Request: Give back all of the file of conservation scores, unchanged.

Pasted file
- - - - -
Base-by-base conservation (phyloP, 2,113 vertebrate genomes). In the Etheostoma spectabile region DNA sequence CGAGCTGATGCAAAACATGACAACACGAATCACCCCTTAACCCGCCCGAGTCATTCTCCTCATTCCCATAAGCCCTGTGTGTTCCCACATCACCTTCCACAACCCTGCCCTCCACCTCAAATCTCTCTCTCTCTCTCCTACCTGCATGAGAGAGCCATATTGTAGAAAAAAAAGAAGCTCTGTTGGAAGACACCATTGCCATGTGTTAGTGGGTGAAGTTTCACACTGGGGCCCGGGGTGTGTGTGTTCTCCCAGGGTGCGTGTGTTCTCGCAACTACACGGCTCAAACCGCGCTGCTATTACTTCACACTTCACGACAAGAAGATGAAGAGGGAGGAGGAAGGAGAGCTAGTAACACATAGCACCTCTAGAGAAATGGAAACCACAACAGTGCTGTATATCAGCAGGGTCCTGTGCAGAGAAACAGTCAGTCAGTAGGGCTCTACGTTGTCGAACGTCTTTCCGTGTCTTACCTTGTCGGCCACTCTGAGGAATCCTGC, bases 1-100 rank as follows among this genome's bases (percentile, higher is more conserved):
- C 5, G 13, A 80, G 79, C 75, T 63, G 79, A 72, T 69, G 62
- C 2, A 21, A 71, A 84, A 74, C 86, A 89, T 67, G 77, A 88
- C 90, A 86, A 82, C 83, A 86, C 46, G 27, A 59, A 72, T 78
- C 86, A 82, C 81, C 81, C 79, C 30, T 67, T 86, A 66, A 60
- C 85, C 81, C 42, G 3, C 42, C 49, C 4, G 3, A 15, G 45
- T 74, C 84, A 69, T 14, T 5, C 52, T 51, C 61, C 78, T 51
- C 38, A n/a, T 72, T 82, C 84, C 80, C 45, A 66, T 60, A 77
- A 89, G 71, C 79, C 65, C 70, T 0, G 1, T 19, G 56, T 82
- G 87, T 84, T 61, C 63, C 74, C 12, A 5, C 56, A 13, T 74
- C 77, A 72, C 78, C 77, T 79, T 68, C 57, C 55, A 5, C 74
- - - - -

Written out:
Base-by-base conservation (phyloP, 2,113 vertebrate genomes). In the Etheostoma spectabile region DNA sequence CGAGCTGATGCAAAACATGACAACACGAATCACCCCTTAACCCGCCCGAGTCATTCTCCTCATTCCCATAAGCCCTGTGTGTTCCCACATCACCTTCCACAACCCTGCCCTCCACCTCAAATCTCTCTCTCTCTCTCCTACCTGCATGAGAGAGCCATATTGTAGAAAAAAAAGAAGCTCTGTTGGAAGACACCATTGCCATGTGTTAGTGGGTGAAGTTTCACACTGGGGCCCGGGGTGTGTGTGTTCTCCCAGGGTGCGTGTGTTCTCGCAACTACACGGCTCAAACCGCGCTGCTATTACTTCACACTTCACGACAAGAAGATGAAGAGGGAGGAGGAAGGAGAGCTAGTAACACATAGCACCTCTAGAGAAATGGAAACCACAACAGTGCTGTATATCAGCAGGGTCCTGTGCAGAGAAACAGTCAGTCAGTAGGGCTCTACGTTGTCGAACGTCTTTCCGTGTCTTACCTTGTCGGCCACTCTGAGGAATCCTGC, bases 1-100 rank as follows among this genome's bases (percentile, higher is more conserved):
- C 5, G 13, A 80, G 79, C 75, T 63, G 79, A 72, T 69, G 62
- C 2, A 21, A 71, A 84, A 74, C 86, A 89, T 67, G 77, A 88
- C 90, A 86, A 82, C 83, A 86, C 46, G 27, A 59, A 72, T 78
- C 86, A 82, C 81, C 81, C 79, C 30, T 67, T 86, A 66, A 60
- C 85, C 81, C 42, G 3, C 42, C 49, C 4, G 3, A 15, G 45
- T 74, C 84, A 69, T 14, T 5, C 52, T 51, C 61, C 78, T 51
- C 38, A n/a, T 72, T 82, C 84, C 80, C 45, A 66, T 60, A 77
- A 89, G 71, C 79, C 65, C 70, T 0, G 1, T 19, G 56, T 82
- G 87, T 84, T 61, C 63, C 74, C 12, A 5, C 56, A 13, T 74
- C 77, A 72, C 78, C 77, T 79, T 68, C 57, C 55, A 5, C 74